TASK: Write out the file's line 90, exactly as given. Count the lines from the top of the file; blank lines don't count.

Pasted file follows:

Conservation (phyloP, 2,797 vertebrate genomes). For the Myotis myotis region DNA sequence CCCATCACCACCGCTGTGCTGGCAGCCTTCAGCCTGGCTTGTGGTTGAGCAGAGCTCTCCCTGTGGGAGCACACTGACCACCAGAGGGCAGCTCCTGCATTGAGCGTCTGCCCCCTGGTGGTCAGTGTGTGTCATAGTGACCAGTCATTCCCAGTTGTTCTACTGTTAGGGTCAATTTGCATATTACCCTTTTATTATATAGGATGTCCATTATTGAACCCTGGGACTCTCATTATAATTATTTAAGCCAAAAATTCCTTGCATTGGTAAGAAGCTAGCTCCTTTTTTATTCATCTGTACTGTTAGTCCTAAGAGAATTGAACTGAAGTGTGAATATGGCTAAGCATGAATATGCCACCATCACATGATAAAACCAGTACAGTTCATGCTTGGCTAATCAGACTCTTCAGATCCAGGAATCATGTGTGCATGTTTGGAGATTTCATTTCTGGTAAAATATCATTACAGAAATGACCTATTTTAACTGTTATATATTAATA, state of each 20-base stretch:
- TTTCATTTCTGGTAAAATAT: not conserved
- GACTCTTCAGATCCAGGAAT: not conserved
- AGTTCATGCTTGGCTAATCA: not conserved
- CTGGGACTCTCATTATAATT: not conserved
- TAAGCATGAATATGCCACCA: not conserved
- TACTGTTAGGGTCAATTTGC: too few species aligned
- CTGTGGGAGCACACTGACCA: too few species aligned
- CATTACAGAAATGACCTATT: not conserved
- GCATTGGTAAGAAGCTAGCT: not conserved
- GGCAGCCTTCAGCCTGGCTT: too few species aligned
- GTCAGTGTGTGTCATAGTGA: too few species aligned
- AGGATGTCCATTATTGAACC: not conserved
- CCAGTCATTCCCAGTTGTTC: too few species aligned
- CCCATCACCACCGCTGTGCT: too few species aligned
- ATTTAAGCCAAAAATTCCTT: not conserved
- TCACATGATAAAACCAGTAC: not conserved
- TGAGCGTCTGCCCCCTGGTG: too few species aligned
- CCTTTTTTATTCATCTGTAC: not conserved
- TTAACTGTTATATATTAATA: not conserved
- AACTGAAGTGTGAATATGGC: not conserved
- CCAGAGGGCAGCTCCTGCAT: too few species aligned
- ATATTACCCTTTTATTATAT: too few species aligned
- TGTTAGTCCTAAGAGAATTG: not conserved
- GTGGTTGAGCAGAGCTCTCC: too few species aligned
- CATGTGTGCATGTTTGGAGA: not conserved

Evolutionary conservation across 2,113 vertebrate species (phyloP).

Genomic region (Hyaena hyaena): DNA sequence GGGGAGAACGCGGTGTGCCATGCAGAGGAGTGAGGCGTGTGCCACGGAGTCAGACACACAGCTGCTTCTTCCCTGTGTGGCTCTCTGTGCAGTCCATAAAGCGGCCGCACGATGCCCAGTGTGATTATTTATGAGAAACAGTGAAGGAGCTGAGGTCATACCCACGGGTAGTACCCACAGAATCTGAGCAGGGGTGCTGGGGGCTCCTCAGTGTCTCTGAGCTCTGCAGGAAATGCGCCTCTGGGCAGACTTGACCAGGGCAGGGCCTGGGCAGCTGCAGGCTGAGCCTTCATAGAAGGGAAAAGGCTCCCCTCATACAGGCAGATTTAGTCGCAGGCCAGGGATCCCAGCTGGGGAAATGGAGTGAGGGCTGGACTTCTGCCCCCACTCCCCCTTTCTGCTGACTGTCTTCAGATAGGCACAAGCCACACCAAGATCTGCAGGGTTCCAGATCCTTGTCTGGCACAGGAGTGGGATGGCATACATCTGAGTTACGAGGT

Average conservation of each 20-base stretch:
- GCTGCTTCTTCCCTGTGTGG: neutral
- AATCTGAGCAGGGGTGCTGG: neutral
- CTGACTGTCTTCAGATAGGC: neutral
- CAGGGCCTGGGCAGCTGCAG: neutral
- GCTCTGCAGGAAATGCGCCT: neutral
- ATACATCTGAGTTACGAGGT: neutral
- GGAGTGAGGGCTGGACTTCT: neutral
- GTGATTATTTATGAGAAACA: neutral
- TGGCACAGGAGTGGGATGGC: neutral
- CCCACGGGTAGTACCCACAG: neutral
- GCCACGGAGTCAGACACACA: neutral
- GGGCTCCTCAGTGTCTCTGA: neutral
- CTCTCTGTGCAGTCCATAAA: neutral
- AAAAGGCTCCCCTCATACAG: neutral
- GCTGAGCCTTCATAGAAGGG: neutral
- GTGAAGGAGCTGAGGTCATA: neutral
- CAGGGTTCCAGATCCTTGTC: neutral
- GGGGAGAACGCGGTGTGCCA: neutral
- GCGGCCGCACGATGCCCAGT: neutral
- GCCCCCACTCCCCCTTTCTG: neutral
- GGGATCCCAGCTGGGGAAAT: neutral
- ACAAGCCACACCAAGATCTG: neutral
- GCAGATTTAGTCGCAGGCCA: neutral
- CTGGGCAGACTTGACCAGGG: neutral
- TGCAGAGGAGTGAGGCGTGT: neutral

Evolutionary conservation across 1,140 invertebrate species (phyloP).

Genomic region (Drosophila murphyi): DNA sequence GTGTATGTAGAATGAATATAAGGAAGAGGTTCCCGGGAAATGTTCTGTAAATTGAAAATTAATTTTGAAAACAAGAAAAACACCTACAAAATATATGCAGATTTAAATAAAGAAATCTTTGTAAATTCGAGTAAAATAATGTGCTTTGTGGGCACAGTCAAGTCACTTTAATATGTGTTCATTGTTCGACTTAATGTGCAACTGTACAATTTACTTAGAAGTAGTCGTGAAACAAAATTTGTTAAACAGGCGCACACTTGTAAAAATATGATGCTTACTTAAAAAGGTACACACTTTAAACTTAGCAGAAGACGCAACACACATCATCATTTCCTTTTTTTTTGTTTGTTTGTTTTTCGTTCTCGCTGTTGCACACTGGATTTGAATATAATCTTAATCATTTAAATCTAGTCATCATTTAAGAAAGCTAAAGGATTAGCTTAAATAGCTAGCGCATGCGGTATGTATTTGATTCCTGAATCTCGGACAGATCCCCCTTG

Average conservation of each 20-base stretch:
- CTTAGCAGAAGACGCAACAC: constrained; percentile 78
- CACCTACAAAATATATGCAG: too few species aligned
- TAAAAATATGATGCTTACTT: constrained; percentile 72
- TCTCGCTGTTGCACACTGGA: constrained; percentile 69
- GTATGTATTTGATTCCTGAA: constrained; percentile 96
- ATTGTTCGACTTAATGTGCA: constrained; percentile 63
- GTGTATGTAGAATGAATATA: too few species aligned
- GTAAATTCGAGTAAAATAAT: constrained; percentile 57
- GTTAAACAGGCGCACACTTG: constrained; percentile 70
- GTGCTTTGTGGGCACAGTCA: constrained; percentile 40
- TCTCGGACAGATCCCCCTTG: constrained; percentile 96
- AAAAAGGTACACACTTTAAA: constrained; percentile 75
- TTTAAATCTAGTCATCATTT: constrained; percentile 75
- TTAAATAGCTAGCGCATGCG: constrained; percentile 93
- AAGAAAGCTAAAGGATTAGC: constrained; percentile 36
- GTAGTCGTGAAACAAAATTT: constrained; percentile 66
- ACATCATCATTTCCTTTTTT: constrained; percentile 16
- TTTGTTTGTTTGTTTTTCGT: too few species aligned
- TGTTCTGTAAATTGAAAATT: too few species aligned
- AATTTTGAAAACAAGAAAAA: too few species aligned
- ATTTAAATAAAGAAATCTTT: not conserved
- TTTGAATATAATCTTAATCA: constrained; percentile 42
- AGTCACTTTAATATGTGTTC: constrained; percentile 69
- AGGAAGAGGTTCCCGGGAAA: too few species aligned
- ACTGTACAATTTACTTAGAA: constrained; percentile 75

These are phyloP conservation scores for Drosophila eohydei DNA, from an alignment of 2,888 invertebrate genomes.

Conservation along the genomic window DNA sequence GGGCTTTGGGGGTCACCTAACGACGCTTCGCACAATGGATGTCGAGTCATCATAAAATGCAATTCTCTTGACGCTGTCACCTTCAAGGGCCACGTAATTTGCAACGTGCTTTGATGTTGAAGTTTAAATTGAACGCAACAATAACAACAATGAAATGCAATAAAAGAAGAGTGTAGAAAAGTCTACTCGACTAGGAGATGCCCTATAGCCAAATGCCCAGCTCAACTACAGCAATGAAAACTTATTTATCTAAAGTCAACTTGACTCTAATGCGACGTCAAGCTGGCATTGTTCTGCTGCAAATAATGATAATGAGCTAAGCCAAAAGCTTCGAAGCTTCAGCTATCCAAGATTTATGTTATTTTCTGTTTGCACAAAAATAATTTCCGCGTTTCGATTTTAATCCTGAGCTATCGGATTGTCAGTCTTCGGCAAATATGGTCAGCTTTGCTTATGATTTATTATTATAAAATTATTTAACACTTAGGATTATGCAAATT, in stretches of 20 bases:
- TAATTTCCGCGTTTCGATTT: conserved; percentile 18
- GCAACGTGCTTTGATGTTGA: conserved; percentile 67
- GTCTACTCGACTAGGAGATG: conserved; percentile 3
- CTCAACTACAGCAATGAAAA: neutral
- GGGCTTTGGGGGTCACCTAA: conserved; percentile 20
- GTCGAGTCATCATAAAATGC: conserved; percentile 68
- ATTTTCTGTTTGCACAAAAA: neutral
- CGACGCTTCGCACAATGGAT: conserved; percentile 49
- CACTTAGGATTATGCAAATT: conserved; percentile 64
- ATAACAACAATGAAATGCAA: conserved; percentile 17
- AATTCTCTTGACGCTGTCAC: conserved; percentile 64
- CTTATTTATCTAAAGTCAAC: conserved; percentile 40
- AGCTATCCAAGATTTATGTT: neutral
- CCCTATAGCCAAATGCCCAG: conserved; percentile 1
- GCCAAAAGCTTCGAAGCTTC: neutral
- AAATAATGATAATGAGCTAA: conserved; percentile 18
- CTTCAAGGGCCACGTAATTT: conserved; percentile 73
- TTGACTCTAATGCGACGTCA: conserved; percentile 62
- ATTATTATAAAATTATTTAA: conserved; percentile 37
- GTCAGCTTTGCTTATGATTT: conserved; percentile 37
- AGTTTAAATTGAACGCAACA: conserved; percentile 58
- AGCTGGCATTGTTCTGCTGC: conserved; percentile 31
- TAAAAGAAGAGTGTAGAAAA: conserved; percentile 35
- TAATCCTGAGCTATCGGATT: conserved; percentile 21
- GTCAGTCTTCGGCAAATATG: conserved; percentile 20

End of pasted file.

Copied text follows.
- GTCGAGTCATCATAAAATGC: conserved; percentile 68